The company seems to be following a style of management more akin to traditional personnel management rather than HRM. The company has demonstrated a lack of strategic planning regarding the direction of its recruitment policies, however in a business that seems to have a widely fluctuating demand it has successfully reconciled recruitment policies with the commercial need to utilise fully, the potential (and also fluctuating) resources at its disposal. The company also does not seem to consult regularly with workers although there was union consultation on the introduction of Performance Related Pay. Although the company appears to have instigated a study in the early 1990s regarding future recruitment and retention, there seems to have been no real analysis or planning resulting from the findings of that survey.
The lack of this in conjunction with the characteristics described above also suggests the lack of any real HR strategy. Internal and External factors that affect HRM practice Lack of similar alternative employment in the area. Members of staff that are overskilled seem to prefer working at Home Cosy, in part you would assume because of the healthy remuneration levels. So, although some staff members are overskilled for Home Cosy a large rump would actually be underskilled for the newly developing companies in the area and some staff actually prefer the simple work allied with healthy wages. Also, supervisory staff claim to always have potential recruits. However the problems the company is facing regarding temporary staff are due to the nature of demand, not external factors such as being a high area of employment, skills shortage etceteras.
The company may have to reassess its policies in light of the European Working Time Directive and other UK employment legislation. The fluctuating nature of demand and the pressure from its competitors also restrict the nature of the HR strategy. The company seems to be in a positive leading position in its market and can be reasonably supposed to be in a position to offer substantial employment in the region in the future. The menial, non-skilled nature of the business restricts HRM policies in a sense as there is a limited scope for development and training. Again, the menial nature of the work and its ‘factory image’ limits for many staff it seems, their sense of pride in their work, workplace and the company as a whole.
The company does have a problem in that its business necessitates the use of temporary staff and the current trend is for recruitment of this group to be slowly increasing in difficulty. However, the company has implemented commendable policies relating to its treatment of its temps. For instance, the equality with full time staff in using the firms many social facilities and the equality in pay scales, the nature of the work they do, hours worked etceteras, are all positive indicators not, that the company is essentially a bad employer, but more that, it is a fair one that is constrained by the nature of its business. However, there are some recommendations to make that would have an effect on the retention of its temporary staff.
The company should implement a monitoring process on its commercial trends that would help it perhaps, formulate a longer-term strategy and provision for recruitment. The company should phase out completely the sector of permanent Saturday staff who contribute the least towards the companies business and redistribute those hours amongst its core (and recurring) temporary workers. The company needs to investigate the potential of reducing its base of employees who are recruited and let go (its revolving door policy) and establishing a committed core of temporary staff who could be offered any extra work as overtime payments. Thus maximising the number of hours per day that the employee can work in his temporary employment. These staff could be placed on a bank system, similar to the type of arrangement between a commercial employment agency and a full time temporary agency worker.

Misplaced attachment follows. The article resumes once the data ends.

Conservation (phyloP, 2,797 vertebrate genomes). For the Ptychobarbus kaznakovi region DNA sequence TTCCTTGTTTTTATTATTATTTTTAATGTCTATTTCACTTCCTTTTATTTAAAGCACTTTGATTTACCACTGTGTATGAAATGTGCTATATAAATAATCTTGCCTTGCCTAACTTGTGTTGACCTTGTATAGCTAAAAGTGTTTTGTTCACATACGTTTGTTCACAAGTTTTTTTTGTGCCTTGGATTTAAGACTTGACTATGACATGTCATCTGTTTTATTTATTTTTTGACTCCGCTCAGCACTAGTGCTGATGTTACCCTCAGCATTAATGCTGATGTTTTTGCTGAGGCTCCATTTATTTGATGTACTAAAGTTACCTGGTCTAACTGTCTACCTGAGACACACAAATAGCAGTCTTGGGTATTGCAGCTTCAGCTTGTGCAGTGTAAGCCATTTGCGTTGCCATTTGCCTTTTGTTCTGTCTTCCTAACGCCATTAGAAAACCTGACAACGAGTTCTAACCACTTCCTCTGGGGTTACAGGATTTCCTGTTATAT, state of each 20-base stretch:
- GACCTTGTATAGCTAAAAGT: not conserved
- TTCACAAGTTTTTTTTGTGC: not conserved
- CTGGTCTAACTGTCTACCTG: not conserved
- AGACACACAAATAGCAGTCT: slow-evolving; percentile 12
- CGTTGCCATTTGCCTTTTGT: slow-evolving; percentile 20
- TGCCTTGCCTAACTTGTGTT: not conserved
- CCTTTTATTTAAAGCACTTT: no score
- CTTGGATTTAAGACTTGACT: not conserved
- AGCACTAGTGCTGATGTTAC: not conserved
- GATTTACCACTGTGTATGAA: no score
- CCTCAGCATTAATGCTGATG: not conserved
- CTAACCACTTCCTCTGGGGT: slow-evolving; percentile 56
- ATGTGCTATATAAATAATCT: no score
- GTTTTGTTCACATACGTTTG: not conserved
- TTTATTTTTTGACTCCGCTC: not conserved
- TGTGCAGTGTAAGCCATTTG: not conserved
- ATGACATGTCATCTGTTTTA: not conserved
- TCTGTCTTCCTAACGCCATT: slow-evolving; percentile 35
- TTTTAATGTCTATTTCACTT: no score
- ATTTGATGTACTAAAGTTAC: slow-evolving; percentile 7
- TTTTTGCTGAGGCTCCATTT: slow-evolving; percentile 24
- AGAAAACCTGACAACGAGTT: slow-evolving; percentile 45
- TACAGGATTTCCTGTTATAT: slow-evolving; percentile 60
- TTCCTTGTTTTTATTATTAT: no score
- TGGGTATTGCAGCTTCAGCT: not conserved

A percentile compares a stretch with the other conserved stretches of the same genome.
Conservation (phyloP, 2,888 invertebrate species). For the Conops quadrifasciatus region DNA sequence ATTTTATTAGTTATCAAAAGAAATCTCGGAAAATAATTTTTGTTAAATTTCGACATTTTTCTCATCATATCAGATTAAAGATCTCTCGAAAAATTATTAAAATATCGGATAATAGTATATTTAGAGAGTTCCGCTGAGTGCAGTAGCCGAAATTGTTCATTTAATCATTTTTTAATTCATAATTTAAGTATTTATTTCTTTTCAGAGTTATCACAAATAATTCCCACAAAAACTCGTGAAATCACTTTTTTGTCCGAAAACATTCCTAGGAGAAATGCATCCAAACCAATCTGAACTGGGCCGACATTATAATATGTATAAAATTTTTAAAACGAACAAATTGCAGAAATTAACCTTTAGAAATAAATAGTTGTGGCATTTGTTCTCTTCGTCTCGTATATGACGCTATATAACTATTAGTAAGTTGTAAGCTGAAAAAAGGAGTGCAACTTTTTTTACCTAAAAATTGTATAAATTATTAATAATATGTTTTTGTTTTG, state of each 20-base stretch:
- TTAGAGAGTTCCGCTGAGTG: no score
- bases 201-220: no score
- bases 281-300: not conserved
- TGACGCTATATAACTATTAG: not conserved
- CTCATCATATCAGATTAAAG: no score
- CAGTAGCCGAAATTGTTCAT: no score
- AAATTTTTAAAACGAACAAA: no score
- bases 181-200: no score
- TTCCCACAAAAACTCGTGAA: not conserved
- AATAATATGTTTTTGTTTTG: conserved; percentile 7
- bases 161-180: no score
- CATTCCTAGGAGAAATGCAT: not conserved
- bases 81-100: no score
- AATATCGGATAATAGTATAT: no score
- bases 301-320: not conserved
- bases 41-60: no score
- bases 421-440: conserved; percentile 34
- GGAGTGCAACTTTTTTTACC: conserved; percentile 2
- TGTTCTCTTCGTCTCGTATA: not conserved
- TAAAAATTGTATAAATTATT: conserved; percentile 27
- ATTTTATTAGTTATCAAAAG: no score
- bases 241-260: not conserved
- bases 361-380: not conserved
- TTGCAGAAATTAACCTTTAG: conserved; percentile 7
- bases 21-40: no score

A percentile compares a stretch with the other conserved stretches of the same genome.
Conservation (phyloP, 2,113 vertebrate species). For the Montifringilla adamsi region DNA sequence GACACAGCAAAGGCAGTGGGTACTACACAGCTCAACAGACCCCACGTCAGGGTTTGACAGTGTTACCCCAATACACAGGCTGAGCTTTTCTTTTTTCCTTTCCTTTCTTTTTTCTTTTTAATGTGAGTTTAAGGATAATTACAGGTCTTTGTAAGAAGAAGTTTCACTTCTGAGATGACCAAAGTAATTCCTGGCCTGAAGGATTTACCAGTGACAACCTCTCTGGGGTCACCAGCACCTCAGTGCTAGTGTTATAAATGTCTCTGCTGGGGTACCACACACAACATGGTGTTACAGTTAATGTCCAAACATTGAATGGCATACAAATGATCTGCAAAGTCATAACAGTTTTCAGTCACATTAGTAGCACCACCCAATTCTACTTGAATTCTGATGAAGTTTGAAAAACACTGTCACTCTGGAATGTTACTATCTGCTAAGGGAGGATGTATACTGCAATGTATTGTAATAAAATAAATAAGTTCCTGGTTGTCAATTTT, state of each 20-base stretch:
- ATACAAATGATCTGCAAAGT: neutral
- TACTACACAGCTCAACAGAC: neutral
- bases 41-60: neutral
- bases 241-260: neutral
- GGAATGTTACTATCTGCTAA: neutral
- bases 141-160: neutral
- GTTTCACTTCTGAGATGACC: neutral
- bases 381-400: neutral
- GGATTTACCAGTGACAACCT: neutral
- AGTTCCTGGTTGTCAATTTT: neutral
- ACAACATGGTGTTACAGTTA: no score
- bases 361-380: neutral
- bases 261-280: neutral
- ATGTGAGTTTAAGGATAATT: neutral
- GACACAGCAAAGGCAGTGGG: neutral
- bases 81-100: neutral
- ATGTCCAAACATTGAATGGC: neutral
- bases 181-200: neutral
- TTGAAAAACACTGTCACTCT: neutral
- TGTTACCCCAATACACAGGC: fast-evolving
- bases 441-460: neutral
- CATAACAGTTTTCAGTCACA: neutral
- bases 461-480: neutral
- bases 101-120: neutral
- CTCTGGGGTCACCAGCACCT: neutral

As the company seems to employ a significant percentage of people seeking to supplement their income and women amongst its temporary staff it could encourage loyalty to the company in the form of an unorthodox bonus scheme. To encourage loyalty from the temporary workers staff could deposit part of their wages in a bank where at the end of a fixed period “interest” is paid by the company to the supplement the value of their wages. In the meantime the company could deposit the money in a bank with high rates of interest and add a little on top. This is similar in form to some of the “community savings schemes” that are in operation at present and would help people save for special events.
The company has little scope to change its policies regarding its sickness and pension schemes and is advised to leave them as they are. The key for the company in retaining its temporary staff is the reduction of the base of temporary workers and concentration on improving the lot of those remaining. In order to do this it could also look into introducing a loyalty bonus, where, after the completion of a qualifying period and then following on from that other time scales, the company could offer rewards. These could be in the form of direct cash pay outs, or, rewards that may foster a greater sense of community in the workplace such as outside entertainment (movies, group meals with supervisors, management e.t.c), day trips, or short breaks as a work team.
- Atkinson, J. (1985) Flexibility: Planning for an uncertain future. Manpower Policy and Practice, 1 summer.
- Beer, M and Spector, B. (1985) Human Resources Management: A General Managers Perspective. New York, Free Press.
- Mabey, C and Salaman, G. (1995) Strategic Human Resource Management. Oxford, Blackwell.
- Warren, M and Crossman, A. (1996) Human Resource Management. London, Thames Valley University.